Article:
A CD-release party at which Keoki will appear is likely to take place at Tracks 2000 in late March or early April; the schedule is up in the air at present. But as busy as Keoki is, he's still looking for new ways to express his creativity. After making an appearance on KTCL-FM/93.3 to debut his latest single, "Me," he's been thinking about the possibility of helming a regular radio program. "I've always wanted to do radio," he says. "I think it's a really cool way to get music across. I'd like to do a syndicated show that could air across the country, and if I do, I'll do it in Denver."

If he can stick around long enough, that is.

On Saturday, March 14, at the Holiday Inn-DIA, I-70 and Chambers Road, Manuel Molina headlines Carnival '98, his fifth annual late-winter bash. A native of Peru who's lived in Colorado since the Seventies, Molina is still amazed that the performance has gone from being a one-time party to a local tradition in such a relatively short period of time. "My idea was to do an international event in Denver," he says. "Because if I went to one event with black music, I would only see black people. And if I would go to a white event, I'd only see white people. So I decided to do something that had a Latin flavor but that would appeal to everyone. And it has. At our first event, we were just hoping to get 600 people. But last year we had 3,000, and this year we're expecting 5,000."

The challenge for Molina is to keep improving the Carnival, and he's assembled an enormous ensemble of singers and musicians this year, including John Davis, the director of the jazz department at Colorado State University, who has pledged his services as lead trumpeter and overseer of the horn section. Several other instrumentalists are traveling from Los Angeles and other far-flung locales to participate in the gig. "The quality is very high," Molina boasts. "We have fantastic players in Colorado, and along with some of the other people who are coming in especially for the show, they'll make music that is beyond language. I always tell people, it's okay if you don't know how to dance, because the rhythm is going to get you. And that's what happens. You see people jumping and dancing, and they don't feel weird. It's the magic of the Carnival; they dance because they have to."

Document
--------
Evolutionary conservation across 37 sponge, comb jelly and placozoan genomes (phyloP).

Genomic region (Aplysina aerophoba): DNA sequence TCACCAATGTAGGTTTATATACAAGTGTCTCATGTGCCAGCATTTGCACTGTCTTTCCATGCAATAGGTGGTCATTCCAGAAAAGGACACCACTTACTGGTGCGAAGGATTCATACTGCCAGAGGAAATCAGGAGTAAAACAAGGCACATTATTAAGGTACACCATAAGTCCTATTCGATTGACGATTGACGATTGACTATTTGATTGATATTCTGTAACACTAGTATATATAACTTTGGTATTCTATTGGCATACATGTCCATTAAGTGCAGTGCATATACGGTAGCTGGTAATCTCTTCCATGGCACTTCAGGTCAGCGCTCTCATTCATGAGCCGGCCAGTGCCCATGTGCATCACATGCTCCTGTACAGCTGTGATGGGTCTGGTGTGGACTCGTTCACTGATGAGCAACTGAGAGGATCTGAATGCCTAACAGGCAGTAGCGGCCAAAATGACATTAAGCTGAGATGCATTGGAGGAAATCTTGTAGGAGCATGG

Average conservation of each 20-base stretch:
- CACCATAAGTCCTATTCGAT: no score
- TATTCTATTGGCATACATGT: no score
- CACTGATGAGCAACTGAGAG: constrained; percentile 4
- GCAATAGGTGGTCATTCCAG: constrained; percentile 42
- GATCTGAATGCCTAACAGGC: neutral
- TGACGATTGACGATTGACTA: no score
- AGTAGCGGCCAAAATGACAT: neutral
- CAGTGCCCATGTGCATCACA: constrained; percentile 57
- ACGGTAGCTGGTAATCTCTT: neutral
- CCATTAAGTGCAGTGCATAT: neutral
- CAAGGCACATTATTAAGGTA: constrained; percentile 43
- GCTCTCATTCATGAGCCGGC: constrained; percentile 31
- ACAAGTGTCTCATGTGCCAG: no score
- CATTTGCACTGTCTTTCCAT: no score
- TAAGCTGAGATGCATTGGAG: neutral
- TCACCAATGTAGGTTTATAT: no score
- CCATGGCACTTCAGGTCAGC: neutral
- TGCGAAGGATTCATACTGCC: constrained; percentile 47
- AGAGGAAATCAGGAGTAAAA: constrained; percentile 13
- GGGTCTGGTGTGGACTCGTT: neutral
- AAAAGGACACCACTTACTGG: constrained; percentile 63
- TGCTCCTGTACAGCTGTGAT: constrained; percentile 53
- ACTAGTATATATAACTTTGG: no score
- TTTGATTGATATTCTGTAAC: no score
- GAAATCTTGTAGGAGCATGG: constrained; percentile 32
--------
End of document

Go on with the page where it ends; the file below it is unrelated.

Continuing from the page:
More information can be gleaned by calling 366-5087. But the most important thing to know, according to Molina, is that "you don't need a passport to get into this event. It's for everybody."

On Friday, March 13, the punks from Babihed will reunite at Cricket on the Hill for what member Bill Houston describes as a "fire-sale show." Explains Houston: "Basically, we just want to sell all of the old stuff that we have."

Bring cash. On Thursday, March 12, Rakim headlines the show of the week at the Ogden Theatre; Irie Still, from New Mexico, spreads dread for the first of three nights at Jimmy's Grille; Agents of Good Roots go undercover at Herman's Hideaway; and Phantasmorgasm gets a dose of Concentrated Evil at the Market Street Lounge. On Friday, March 13, Nomos, a first-rate Celtic act, drops by the Bluebird Theater; Harmania, a regional finalist in the annual Harmony Sweepstakes, sounds off at Tryllions Cafe in Boulder; the Young Dubliners begin a two-night run at the Blake Street Baseball Club, with the Indulgers; Pigface and Scorn bring their happy-go-lucky sound to the Aztlan Theatre; and Brethren Fast celebrates the release of its new CD--again--at 'Round Midnight. On Saturday, March 14, the Creative Music Works Orchestra, featuring Ron Miles and Hugh Ragin, surveys the music of Count Basie and Thad Jones at the Houston Fine Arts Center; Nina Storey is an open book at the Bluebird; and Vermont's Strangefolk is up to something Phishy at the Boulder Theater. On Sunday, March 15, Lyric, which includes former Chicago drummer Danny Seraphine, debuts Chocolate Soup, a new CD, at the Soiled Dove. On Monday, March 16, Gov't Mule kicks at the Fox Theatre, and South Carolina's Seconds Flat joins the Dalhart Imperials at the Bluebird. On Tuesday, March 17, the 15th Street Tavern celebrates St. Patrick's Day with Zen Guerilla. And on Wednesday, March 18, Wendy Woo goes to Herman's, and Wash scrubs up at the Lion's Lair, with Moot. A clean body is a healthy body.

--Michael Roberts

Backbeat's e-mail address is: While you're online, visit Michael Roberts's Jukebox at